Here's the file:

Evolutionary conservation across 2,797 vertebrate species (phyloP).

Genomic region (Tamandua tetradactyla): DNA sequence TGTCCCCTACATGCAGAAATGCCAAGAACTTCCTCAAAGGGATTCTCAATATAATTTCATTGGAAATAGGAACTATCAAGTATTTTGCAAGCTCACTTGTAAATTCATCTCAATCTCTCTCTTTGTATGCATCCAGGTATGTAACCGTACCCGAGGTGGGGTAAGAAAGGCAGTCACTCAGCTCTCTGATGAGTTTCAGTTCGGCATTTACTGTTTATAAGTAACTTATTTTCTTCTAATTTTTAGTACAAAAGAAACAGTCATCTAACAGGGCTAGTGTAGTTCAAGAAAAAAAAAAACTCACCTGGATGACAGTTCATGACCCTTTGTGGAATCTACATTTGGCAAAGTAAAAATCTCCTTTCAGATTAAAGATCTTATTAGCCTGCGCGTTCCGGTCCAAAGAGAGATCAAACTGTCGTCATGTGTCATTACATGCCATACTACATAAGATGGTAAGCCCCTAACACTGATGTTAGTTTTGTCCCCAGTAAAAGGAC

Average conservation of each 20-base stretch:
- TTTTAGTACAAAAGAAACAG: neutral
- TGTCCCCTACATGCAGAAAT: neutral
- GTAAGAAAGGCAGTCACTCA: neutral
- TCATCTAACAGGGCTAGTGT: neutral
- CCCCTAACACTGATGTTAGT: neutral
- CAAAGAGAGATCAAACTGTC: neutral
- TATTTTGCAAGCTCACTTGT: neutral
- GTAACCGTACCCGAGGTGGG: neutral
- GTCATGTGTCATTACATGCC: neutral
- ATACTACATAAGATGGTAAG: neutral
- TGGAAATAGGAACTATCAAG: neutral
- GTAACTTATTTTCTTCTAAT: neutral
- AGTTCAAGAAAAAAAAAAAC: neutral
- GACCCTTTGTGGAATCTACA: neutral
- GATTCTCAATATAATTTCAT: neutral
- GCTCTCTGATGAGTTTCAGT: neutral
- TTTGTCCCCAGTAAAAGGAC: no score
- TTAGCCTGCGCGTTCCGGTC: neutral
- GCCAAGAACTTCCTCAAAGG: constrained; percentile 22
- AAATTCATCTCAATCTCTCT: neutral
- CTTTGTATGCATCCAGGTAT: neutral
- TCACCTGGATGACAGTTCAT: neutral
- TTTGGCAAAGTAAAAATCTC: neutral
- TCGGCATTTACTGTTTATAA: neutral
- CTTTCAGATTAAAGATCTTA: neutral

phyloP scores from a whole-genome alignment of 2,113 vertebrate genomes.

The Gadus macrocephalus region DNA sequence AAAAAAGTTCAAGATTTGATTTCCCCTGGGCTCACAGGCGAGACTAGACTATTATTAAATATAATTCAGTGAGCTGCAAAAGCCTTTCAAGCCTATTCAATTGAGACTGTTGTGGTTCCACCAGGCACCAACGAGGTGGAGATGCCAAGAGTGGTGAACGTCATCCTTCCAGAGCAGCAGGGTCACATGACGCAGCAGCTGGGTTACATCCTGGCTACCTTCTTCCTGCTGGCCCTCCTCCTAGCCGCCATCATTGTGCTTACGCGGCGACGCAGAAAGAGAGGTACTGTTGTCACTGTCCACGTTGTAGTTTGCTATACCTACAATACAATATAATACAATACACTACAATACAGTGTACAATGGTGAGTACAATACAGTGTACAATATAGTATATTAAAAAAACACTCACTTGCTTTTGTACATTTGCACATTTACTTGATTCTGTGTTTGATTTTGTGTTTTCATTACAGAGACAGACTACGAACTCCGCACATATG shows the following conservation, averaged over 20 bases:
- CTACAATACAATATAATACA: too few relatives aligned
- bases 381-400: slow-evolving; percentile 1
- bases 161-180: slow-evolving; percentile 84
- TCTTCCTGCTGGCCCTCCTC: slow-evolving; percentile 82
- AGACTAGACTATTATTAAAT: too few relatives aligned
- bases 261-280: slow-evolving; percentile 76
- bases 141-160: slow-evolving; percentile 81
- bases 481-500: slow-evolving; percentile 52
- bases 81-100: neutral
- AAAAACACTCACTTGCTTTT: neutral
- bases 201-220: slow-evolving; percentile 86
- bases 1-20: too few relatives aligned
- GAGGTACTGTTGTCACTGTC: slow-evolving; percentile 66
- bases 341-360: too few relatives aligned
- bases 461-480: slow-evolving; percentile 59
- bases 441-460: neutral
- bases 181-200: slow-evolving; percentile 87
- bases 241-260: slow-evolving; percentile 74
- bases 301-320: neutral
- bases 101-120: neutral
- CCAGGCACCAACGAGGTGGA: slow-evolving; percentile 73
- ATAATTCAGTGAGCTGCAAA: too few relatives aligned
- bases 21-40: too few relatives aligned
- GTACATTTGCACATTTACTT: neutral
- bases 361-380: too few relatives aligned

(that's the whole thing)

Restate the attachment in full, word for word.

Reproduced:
Evolutionary conservation across 2,797 vertebrate species (phyloP).

Genomic region (Tamandua tetradactyla): DNA sequence TGTCCCCTACATGCAGAAATGCCAAGAACTTCCTCAAAGGGATTCTCAATATAATTTCATTGGAAATAGGAACTATCAAGTATTTTGCAAGCTCACTTGTAAATTCATCTCAATCTCTCTCTTTGTATGCATCCAGGTATGTAACCGTACCCGAGGTGGGGTAAGAAAGGCAGTCACTCAGCTCTCTGATGAGTTTCAGTTCGGCATTTACTGTTTATAAGTAACTTATTTTCTTCTAATTTTTAGTACAAAAGAAACAGTCATCTAACAGGGCTAGTGTAGTTCAAGAAAAAAAAAAACTCACCTGGATGACAGTTCATGACCCTTTGTGGAATCTACATTTGGCAAAGTAAAAATCTCCTTTCAGATTAAAGATCTTATTAGCCTGCGCGTTCCGGTCCAAAGAGAGATCAAACTGTCGTCATGTGTCATTACATGCCATACTACATAAGATGGTAAGCCCCTAACACTGATGTTAGTTTTGTCCCCAGTAAAAGGAC

Average conservation of each 20-base stretch:
- TTTTAGTACAAAAGAAACAG: neutral
- TGTCCCCTACATGCAGAAAT: neutral
- GTAAGAAAGGCAGTCACTCA: neutral
- TCATCTAACAGGGCTAGTGT: neutral
- CCCCTAACACTGATGTTAGT: neutral
- CAAAGAGAGATCAAACTGTC: neutral
- TATTTTGCAAGCTCACTTGT: neutral
- GTAACCGTACCCGAGGTGGG: neutral
- GTCATGTGTCATTACATGCC: neutral
- ATACTACATAAGATGGTAAG: neutral
- TGGAAATAGGAACTATCAAG: neutral
- GTAACTTATTTTCTTCTAAT: neutral
- AGTTCAAGAAAAAAAAAAAC: neutral
- GACCCTTTGTGGAATCTACA: neutral
- GATTCTCAATATAATTTCAT: neutral
- GCTCTCTGATGAGTTTCAGT: neutral
- TTTGTCCCCAGTAAAAGGAC: no score
- TTAGCCTGCGCGTTCCGGTC: neutral
- GCCAAGAACTTCCTCAAAGG: constrained; percentile 22
- AAATTCATCTCAATCTCTCT: neutral
- CTTTGTATGCATCCAGGTAT: neutral
- TCACCTGGATGACAGTTCAT: neutral
- TTTGGCAAAGTAAAAATCTC: neutral
- TCGGCATTTACTGTTTATAA: neutral
- CTTTCAGATTAAAGATCTTA: neutral

phyloP scores from a whole-genome alignment of 2,113 vertebrate genomes.

The Gadus macrocephalus region DNA sequence AAAAAAGTTCAAGATTTGATTTCCCCTGGGCTCACAGGCGAGACTAGACTATTATTAAATATAATTCAGTGAGCTGCAAAAGCCTTTCAAGCCTATTCAATTGAGACTGTTGTGGTTCCACCAGGCACCAACGAGGTGGAGATGCCAAGAGTGGTGAACGTCATCCTTCCAGAGCAGCAGGGTCACATGACGCAGCAGCTGGGTTACATCCTGGCTACCTTCTTCCTGCTGGCCCTCCTCCTAGCCGCCATCATTGTGCTTACGCGGCGACGCAGAAAGAGAGGTACTGTTGTCACTGTCCACGTTGTAGTTTGCTATACCTACAATACAATATAATACAATACACTACAATACAGTGTACAATGGTGAGTACAATACAGTGTACAATATAGTATATTAAAAAAACACTCACTTGCTTTTGTACATTTGCACATTTACTTGATTCTGTGTTTGATTTTGTGTTTTCATTACAGAGACAGACTACGAACTCCGCACATATG shows the following conservation, averaged over 20 bases:
- CTACAATACAATATAATACA: too few relatives aligned
- bases 381-400: slow-evolving; percentile 1
- bases 161-180: slow-evolving; percentile 84
- TCTTCCTGCTGGCCCTCCTC: slow-evolving; percentile 82
- AGACTAGACTATTATTAAAT: too few relatives aligned
- bases 261-280: slow-evolving; percentile 76
- bases 141-160: slow-evolving; percentile 81
- bases 481-500: slow-evolving; percentile 52
- bases 81-100: neutral
- AAAAACACTCACTTGCTTTT: neutral
- bases 201-220: slow-evolving; percentile 86
- bases 1-20: too few relatives aligned
- GAGGTACTGTTGTCACTGTC: slow-evolving; percentile 66
- bases 341-360: too few relatives aligned
- bases 461-480: slow-evolving; percentile 59
- bases 441-460: neutral
- bases 181-200: slow-evolving; percentile 87
- bases 241-260: slow-evolving; percentile 74
- bases 301-320: neutral
- bases 101-120: neutral
- CCAGGCACCAACGAGGTGGA: slow-evolving; percentile 73
- ATAATTCAGTGAGCTGCAAA: too few relatives aligned
- bases 21-40: too few relatives aligned
- GTACATTTGCACATTTACTT: neutral
- bases 361-380: too few relatives aligned